Applauding Apple’s audacity


Which is more important: cyber security or national security? That’s essentially the question being raised by an ongoing legal dispute between Apple and the FBI, a debate that has been spilling into the court of public opinion. Tech companies are largely siding with Apple, while law enforcement picks the FBI—and everyday citizens are caught in the middle.

The fight concerns an iPhone belonging to one of the two married perpetrators of December’s San Bernardino mass shooting, which left 14 dead and 22 seriously injured. Due to encryption on the phone, authorities investigating the attack are unable to access the most recent data stored on the phone, which they say could potentially reveal other accomplices in the attack or future terrorist plots. The FBI has requested Apple’s assistance in unlocking the device. Apple, however, has refused to comply with the orders, arguing that to do so would set a dangerous precedent.

In a public letter, Apple CEO Tim Cook clarified the reasons for their decision. Though the company condemned the terrorist attack and offered their full cooperation with the investigation, they objected to demands that they undermine their own security system by unlocking the phone.

According to Cook, deencrypting an iPhone is not as simple as picking a physical lock, for example. What the FBI is asking Apple to do is to design and install onto the phone an altered version of iOS with certain security features disabled—a “master key,” so to speak, which could be potentially used to unlock any encrypted Apple device. This is something that doesn’t currently exist and something Apple has previously vowed never to create.

In other words, it’s not like Apple is being asked to hand anything over, they’re being asked to build something entirely from scratch. As Cook explains, once created, such a program could be duplicated and used to bypass security measures on any Apple device.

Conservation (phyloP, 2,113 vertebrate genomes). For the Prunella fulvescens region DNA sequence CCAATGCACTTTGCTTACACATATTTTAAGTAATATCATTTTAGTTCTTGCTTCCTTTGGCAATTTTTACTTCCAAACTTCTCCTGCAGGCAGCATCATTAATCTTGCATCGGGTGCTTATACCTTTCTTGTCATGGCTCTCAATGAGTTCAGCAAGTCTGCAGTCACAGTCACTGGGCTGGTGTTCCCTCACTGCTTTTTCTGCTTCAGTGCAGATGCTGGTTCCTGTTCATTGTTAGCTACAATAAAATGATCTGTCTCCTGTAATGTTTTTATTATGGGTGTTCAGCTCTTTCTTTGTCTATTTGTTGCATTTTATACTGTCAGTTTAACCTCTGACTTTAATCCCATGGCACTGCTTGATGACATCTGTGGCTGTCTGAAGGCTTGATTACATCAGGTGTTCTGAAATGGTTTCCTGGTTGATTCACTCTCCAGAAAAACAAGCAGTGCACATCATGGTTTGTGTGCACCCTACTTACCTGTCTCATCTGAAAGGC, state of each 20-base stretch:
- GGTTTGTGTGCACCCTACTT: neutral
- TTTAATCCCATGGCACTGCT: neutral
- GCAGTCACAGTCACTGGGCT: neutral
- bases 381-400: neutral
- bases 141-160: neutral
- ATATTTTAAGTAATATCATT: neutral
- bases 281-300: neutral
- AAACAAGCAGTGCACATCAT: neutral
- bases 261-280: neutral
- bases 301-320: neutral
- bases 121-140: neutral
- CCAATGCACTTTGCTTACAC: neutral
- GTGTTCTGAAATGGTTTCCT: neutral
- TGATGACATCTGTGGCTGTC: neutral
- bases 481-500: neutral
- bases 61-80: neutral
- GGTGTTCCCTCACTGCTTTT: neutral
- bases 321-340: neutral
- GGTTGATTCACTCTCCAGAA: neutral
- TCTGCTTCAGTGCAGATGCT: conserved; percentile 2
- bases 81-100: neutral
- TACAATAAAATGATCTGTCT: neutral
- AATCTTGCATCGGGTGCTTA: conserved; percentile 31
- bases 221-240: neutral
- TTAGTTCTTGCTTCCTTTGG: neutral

Smart phones today contain an incredible amount of sensitive personal data. If such a program were to fall into the wrong hands, hackers and criminals could potentially gain access to your private pictures and messages, financial information and health records, even your location.

Of course, there are compelling reasons to support the FBI’s case. In San Bernardino, the long-feared specter of homegrown terrorism suddenly became a reality. In a country that is constantly under threat, it is harder than ever for authorities to monitor suspected terrorists and prevent horrific attacks from occurring. Some would say that surrendering a little digital privacy is simply the price of living in safety. Besides, as the common refrain goes, why should you have anything to fear, unless you have something to hide?

However, there are a number of reasons for ordinary citizens to be wary of the government’s request. Though the FBI insisted it would limit its use to this particular phone, in the event it prevails in court, it has already requested assistance in unlocking nine other phones in unrelated cases. In addition, other law enforcement agencies across the country have claimed to have hundreds of encrypted phones in storage, waiting to be unlocked. The majority of these instances have absolutely nothing to do with terrorism or public safety.

As leaked NSA documents have revealed, the U.S. government has few misgivings about spying on its own citizens. But the problem of federal abuse of power goes back much further, predating even the digital era. In the ‘50s, at the behest of J. Edgar Hoover, the FBI conducted surveillance on many non-criminal, political entities, including suspected Communists, members of the Black Panther party and even Martin Luther King, Jr. and his associates.

The importance of cyber security is something that most people hardly understand and scarcely worry about. But as NSA whistleblower Edward Snowden said, “Arguing that you don’t care about the right to privacy because you have nothing to hide is no different than saying you don’t care about free speech because you have nothing to say.”

We’d like to take a minute to exercise both of our rights and say: Thank you, Apple.

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